Do your best, but also show support and rejoice in the success of others whose will and determination inspires us all.
By Rabbi Ari Enkin, Rabbinic Director, United with Israel
This week’s Torah portion is “Va’era” (Exodus 6:2–9:35), and in it we read about the first seven plagues that God brought upon Egypt as Pharaoh continued to refuse God’s demand to let the Jewish People go.
It is also the Torah portion in which we read of God’s four-time promise to take the Jews out of Egypt and bring them into the Promised land, the Land of Israel. It is for this reason that we drink four cups of wine at the Passover Seder.
The commentators note that although God promises to take the Jewish people out of Egypt AND bring them into the Land of Israel, this was not exactly fulfilled as promised.
While the entire nation did indeed leave Egypt and were freed from slavery, only two people from this entire group ever made it into the Land of Israel 40 years later! Only Joshua and Caleb, along with the children and grandchildren of those who left Egypt, actually entered the Promised Land. All other adults who had left Egypt died in the desert.
Although the original plan was for everyone to have been brought into the Holy Land, that plan was tossed after the Jewish people sinned in the episode of “The Spies” after which it was decreed that the people would wander 40 years and die in the desert. But did God not keep His word?
It is explained that even though only two people from the over 600,000 adults who left Egypt actually made it to the Land of Israel, it was still worth it! It was still a fulfilment of God’s promise.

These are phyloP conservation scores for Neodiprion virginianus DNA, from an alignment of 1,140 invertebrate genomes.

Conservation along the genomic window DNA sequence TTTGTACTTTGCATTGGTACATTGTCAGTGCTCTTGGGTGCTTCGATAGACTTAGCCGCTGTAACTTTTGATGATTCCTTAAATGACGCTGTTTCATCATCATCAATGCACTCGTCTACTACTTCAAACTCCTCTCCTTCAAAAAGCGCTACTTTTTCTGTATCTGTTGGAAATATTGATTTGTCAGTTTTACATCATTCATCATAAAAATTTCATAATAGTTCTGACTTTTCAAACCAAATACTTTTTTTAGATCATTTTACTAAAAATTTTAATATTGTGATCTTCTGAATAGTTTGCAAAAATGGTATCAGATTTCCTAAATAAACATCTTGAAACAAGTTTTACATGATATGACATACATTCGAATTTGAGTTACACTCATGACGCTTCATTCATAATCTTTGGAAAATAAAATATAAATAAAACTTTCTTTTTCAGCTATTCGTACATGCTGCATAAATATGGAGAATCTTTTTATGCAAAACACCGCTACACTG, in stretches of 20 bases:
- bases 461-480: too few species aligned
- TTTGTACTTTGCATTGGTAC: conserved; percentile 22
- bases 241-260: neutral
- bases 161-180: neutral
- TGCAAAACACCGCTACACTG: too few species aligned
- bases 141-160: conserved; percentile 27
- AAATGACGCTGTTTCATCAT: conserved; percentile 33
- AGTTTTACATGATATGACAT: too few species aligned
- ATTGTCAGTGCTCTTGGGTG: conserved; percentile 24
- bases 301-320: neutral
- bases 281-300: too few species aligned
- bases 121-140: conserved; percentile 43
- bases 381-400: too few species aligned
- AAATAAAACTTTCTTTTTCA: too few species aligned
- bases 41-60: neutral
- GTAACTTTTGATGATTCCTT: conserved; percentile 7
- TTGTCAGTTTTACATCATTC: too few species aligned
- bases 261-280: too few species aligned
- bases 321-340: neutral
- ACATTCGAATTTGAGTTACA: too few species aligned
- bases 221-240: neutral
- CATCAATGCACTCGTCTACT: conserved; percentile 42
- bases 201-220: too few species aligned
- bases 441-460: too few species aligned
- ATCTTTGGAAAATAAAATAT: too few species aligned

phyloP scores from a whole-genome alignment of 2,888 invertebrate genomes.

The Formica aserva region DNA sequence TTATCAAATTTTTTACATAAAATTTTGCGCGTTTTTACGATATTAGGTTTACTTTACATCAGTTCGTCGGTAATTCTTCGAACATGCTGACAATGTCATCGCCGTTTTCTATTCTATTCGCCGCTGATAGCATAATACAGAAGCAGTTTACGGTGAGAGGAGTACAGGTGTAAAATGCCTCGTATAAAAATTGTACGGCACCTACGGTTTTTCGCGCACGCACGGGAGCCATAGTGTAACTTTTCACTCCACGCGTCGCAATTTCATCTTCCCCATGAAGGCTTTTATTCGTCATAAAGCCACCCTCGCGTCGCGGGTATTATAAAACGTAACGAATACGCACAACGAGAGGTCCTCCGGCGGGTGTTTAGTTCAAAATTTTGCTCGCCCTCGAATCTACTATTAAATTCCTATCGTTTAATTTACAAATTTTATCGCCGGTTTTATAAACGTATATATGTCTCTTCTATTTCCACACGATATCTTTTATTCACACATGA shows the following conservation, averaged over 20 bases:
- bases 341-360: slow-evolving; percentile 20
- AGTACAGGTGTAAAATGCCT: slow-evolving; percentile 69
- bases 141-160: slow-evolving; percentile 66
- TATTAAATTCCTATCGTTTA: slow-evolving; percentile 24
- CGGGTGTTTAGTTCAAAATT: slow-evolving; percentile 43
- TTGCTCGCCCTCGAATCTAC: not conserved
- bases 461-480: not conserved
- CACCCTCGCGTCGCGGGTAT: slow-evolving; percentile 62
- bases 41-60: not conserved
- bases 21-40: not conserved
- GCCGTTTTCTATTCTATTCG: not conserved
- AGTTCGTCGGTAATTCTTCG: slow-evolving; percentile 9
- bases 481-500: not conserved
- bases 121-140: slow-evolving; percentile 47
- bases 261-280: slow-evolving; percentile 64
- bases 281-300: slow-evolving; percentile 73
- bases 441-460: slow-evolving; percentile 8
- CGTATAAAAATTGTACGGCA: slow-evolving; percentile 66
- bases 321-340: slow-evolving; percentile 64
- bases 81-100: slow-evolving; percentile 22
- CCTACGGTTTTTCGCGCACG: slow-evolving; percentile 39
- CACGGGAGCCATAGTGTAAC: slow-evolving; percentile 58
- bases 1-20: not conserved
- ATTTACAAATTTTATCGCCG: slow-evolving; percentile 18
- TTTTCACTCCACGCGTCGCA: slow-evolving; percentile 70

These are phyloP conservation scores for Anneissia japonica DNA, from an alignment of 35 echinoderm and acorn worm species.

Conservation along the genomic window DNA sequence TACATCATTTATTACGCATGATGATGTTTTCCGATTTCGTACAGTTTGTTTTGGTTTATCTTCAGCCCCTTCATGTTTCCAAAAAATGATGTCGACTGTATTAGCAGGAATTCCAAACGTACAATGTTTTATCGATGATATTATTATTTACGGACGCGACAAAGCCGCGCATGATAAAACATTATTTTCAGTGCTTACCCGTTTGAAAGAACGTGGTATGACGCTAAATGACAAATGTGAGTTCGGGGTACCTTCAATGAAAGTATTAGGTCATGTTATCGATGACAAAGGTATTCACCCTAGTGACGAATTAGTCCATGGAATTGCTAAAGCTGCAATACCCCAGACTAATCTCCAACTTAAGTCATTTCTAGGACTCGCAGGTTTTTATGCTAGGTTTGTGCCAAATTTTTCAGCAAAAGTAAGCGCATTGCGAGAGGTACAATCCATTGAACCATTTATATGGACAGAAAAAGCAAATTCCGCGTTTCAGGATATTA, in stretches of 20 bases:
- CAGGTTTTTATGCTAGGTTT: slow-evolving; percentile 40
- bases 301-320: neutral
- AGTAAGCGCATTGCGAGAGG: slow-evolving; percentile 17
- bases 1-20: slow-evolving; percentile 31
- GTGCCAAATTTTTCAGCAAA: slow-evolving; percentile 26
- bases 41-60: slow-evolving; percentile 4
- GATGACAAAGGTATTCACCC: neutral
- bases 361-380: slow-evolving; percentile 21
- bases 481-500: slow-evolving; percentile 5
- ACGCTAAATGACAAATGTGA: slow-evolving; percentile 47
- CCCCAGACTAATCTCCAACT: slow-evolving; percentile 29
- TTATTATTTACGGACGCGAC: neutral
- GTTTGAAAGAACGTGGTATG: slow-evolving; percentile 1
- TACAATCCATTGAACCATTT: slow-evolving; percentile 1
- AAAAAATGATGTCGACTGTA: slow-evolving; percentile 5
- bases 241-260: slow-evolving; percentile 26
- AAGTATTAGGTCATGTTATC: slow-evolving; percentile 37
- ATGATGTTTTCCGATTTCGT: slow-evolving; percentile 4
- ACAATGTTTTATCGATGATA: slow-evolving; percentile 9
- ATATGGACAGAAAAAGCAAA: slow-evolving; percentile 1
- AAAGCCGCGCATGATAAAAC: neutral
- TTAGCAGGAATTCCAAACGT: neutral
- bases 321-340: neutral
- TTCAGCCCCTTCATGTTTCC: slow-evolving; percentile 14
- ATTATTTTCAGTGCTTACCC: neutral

You see, most of us, unfortunately, do not maximize our potential. It has always been the case that only the cream of the crop, only a select few, truly persevere in life and make it to the top. This is true from the spiritual perspective as well. Nevertheless, these few elite individuals that are found in every social circle usually have a positive effect on those around them.
So it is here, as well. Joshua and Caleb were the stars. They rose to the top. They maximized their potential. But more important, we are told that their success brought merit upon the entire nation.
In other words, we all know that when a family member makes it big, the whole family becomes famous and reaps the rewards of fame. So too, while only Joshua and Caleb entered the land, the entire Jewish People succeeded as a whole, and this national effort and success continues to this very day.
We should all try to be like Caleb and Joshua and bring merit to all those around us. But if we cannot become a Joshua or a Caleb let’s show support and rejoice in the success of others whose will and determination inspires us all.
This article is based on the commentary of Rabbi Meir Simcha (d. 1925) as presented by my friend Rabbi Ben-Zion Spitz
For more insights by Rabbi Ari Enkin on this week’s Torah portion, click on the links below.